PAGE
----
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Capital in the Twenty-First Century Audiobook

Capital in the Twenty-First Century

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Publisher's Summary

What are the grand dynamics that drive the accumulation and distribution of capital? Questions about the long-term evolution of inequality, the concentration of wealth, and the prospects for economic growth lie at the heart of political economy. But satisfactory answers have been hard to find for lack of adequate data and clear guiding theories. In Capital in the Twenty-First Century, Thomas Piketty analyzes a unique collection of data from 20 countries, ranging as far back as the 18th century, to uncover key economic and social patterns. His findings will transform debate and set the agenda for the next generation of thought about wealth and inequality.

Piketty shows that modern economic growth and the diffusion of knowledge have allowed us to avoid inequalities on the apocalyptic scale predicted by Karl Marx. But we have not modified the deep structures of capital and inequality as much as we thought in the optimistic decades following World War II. The main driver of inequality - the tendency of returns on capital to exceed the rate of economic growth - today threatens to generate extreme inequalities that stir discontent and undermine democratic values. But economic trends are not acts of God. Political action has curbed dangerous inequalities in the past, Piketty says, and may do so again.

A work of extraordinary ambition, originality, and rigor, Capital in the Twenty-First Century reorients our understanding of economic history and confronts us with sobering lessons for today.

PLEASE NOTE: When you purchase this title, the accompanying reference material will be available in your My Library section along with the audio.

©2014 the President and Fellows of Harvard College (P)2014 Audible, Inc.

What the Critics Say

"L.J. Ganser's voice and accents are superb, and emphasis is well placed." (AudioFile)

What Members Say

Average Customer Rating

4.6 (44 )
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4.5 (36 )
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Performance
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  •  
    Jacob 30/05/2016
    Jacob 30/05/2016 Member Since 2015
    HELPFUL VOTES
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    "not especially well suited to audio"

    understandable. not too technical, but very detailed with lots of numbers. perhaps better in print.

    1 of 1 people found this review helpful
  •  
    Derek Holder 22/01/2015
    Derek Holder 22/01/2015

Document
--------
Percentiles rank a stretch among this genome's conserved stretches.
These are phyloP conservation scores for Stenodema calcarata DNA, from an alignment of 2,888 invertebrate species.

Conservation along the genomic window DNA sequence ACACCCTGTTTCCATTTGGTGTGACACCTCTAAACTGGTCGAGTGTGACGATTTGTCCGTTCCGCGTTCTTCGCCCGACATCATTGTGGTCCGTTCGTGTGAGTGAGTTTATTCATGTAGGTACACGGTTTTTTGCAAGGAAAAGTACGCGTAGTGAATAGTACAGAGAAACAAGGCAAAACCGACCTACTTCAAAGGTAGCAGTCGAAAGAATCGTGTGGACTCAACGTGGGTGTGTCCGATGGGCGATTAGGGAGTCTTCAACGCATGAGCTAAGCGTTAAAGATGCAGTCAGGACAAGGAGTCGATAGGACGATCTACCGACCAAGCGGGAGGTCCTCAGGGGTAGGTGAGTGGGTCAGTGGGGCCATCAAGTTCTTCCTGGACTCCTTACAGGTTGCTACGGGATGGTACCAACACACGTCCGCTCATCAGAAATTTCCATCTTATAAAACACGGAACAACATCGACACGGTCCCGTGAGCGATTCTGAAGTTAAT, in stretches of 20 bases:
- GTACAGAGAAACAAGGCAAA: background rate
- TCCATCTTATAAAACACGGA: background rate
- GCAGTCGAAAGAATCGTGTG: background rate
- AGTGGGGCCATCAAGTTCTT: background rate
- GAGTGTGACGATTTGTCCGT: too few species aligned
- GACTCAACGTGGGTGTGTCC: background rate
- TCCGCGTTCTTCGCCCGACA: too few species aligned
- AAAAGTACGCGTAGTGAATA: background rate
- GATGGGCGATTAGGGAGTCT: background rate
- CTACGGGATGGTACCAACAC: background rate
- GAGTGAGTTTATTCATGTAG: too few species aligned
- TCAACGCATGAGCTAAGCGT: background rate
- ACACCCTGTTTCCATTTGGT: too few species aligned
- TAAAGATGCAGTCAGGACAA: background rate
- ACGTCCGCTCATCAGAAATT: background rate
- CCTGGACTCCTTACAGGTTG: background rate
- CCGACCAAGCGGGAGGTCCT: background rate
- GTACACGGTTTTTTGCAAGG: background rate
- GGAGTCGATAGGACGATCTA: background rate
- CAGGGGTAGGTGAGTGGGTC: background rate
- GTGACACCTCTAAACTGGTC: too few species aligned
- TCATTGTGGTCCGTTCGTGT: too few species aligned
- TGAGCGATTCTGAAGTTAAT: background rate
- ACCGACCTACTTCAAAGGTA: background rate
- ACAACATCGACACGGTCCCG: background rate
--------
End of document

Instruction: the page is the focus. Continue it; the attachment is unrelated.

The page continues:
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    "Compelling argument to change society"

    Just need to get the broader population to read this comprehensive treatise, so a more successful and just society can be achieved.

    1 of 1 people found this review helpful
  •  
    Brett 07/05/2017
    Brett 07/05/2017 Member Since 2016
    ratings
    REVIEWS
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    "Required reading"

    I made the mistake of listening to rather than reading this brilliant book. With the prevalence of numbers, equations and graphs it would have been better on the page. That said, it is so clearly written that I was still able to follow and absorb the dense content on audio.

    This should be required reading for everyone. The breadth and depth of research is incredible, regardless of what you make of Picketty's final suggestions, which he largely cordons off to the closing chapters. This is the ultimate 'step back and see the big picture' explanation of wealth, wages, taxes and the historic interplay thereof. For an economic layman such as myself I now feel like I have a grasp on a subject that is mystified for most of us but affects all of us. In fact, money dictates our lives but we barely understand and certainly don't question the system that distributes it. Another way to think about it: You see that the childish bickering of the daily political news cycle and think you understand economics. Reading the book is stepping back and seeing that the children are all in the same plane as it spirals out of control. Too few people are talking in these broader terms but it's critical that everyone becomes economically literate and this book is the best avenue to do so that I know of. Read it and recommend it to everyone.

    0 of 0 people found this review helpful
  •  
    Stan 20/02/2016
    Stan 20/02/2016 Member Since 2017
    HELPFUL VOTES
    5
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    "Tough subject well presented"

    Capital in the 21st century: who thought id occasionally laugh to myself. I'm not a person who has studied economics, but I found this interesting, comprehensible and greatly deepening of my understanding.

    The reader did a great job of giving coherence to a challenging read.